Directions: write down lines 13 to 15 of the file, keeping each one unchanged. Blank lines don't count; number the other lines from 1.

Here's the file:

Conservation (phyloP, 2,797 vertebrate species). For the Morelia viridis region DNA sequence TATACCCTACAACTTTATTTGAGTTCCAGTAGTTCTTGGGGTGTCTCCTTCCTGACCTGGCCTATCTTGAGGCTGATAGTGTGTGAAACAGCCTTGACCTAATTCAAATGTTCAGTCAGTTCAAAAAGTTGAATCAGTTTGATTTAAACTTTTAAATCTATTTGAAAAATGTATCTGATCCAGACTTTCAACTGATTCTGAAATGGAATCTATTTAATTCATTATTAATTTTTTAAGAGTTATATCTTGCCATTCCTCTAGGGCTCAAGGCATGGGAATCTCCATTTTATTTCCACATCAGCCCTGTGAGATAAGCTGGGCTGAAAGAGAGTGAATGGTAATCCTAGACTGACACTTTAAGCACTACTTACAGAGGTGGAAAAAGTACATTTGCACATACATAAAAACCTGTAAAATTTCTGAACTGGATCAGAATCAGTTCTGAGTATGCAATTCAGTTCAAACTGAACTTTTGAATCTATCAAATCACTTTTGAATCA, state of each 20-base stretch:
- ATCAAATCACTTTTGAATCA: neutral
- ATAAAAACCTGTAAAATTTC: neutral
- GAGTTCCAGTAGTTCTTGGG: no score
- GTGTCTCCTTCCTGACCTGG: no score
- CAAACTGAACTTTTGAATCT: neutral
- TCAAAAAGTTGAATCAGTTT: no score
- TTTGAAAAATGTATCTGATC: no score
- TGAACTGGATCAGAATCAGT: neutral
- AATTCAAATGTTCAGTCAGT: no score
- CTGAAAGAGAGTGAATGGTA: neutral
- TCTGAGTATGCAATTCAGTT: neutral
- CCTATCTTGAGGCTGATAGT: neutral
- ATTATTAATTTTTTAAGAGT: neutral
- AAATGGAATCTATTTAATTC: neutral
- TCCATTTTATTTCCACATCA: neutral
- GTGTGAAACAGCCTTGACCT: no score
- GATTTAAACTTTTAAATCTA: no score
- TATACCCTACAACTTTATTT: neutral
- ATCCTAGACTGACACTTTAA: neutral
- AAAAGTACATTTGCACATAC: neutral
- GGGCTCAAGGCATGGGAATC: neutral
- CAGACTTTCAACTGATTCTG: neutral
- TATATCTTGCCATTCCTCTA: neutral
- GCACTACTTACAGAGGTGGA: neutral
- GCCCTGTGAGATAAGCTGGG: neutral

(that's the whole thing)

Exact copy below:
- CCTATCTTGAGGCTGATAGT: neutral
- ATTATTAATTTTTTAAGAGT: neutral
- AAATGGAATCTATTTAATTC: neutral